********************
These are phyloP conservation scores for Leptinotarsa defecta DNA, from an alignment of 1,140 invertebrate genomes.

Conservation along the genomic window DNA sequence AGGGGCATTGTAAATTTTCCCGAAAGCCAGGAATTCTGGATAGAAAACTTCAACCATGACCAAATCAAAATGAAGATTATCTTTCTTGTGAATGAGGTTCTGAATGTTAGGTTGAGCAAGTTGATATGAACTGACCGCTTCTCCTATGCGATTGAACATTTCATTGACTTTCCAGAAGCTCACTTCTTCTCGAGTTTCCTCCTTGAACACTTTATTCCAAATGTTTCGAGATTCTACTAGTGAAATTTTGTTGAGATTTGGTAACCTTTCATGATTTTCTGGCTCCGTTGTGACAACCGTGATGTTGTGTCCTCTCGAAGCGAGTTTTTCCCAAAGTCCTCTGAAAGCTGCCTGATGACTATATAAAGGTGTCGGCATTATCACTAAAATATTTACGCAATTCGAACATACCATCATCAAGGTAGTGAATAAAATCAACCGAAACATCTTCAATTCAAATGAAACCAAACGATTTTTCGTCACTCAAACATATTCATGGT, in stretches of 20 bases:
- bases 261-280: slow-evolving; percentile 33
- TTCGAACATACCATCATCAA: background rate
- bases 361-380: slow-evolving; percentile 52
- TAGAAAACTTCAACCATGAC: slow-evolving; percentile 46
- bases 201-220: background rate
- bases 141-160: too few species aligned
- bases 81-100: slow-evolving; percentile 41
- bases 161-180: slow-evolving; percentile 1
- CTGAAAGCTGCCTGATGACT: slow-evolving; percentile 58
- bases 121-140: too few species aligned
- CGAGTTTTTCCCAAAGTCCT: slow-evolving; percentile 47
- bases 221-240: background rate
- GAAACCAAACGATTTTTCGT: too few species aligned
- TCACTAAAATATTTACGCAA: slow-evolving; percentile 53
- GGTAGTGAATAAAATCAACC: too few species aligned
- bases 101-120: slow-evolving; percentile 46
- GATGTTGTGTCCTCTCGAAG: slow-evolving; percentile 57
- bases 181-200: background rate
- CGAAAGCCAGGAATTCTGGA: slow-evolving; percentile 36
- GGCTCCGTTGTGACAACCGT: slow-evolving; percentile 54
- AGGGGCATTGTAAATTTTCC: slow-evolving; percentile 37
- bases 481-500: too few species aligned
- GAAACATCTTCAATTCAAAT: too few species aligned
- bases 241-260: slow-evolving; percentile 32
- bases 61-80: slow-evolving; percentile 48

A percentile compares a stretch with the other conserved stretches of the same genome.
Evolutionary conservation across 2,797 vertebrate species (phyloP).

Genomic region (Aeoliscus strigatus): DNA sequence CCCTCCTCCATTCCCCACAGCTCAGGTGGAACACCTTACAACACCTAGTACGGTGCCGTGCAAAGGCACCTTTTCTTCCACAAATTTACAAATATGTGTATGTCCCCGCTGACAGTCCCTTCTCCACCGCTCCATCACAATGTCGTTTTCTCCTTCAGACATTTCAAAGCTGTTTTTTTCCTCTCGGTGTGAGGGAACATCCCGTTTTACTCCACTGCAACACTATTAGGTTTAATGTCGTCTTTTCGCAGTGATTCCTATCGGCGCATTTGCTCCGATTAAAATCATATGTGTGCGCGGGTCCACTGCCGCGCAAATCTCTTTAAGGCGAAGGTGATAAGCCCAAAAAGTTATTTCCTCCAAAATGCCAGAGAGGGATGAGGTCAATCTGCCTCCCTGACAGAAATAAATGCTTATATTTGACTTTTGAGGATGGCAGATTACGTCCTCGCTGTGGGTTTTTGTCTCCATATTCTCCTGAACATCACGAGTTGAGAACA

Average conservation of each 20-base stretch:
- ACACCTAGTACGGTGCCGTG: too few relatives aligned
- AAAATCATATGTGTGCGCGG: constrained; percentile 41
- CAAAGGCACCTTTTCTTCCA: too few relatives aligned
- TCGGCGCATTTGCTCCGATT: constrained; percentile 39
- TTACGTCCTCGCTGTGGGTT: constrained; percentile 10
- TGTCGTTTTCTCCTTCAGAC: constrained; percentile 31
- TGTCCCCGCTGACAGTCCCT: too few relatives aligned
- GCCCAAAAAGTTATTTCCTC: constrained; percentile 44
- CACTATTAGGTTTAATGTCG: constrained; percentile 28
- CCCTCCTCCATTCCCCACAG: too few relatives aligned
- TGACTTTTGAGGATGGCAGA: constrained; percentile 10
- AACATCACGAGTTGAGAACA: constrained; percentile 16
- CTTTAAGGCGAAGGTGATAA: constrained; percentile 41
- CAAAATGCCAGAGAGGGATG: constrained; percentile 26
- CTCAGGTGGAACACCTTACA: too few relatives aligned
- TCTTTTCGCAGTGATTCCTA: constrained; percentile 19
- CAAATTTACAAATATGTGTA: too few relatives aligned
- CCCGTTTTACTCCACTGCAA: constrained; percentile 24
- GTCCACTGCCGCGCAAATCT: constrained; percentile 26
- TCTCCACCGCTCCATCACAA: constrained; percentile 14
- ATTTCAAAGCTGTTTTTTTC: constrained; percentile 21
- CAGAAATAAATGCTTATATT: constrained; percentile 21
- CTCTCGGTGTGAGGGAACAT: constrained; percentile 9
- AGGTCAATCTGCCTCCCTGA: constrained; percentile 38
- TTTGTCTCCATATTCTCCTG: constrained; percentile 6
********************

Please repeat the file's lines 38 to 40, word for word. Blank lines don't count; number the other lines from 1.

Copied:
- TGTCCCCGCTGACAGTCCCT: too few relatives aligned
- GCCCAAAAAGTTATTTCCTC: constrained; percentile 44
- CACTATTAGGTTTAATGTCG: constrained; percentile 28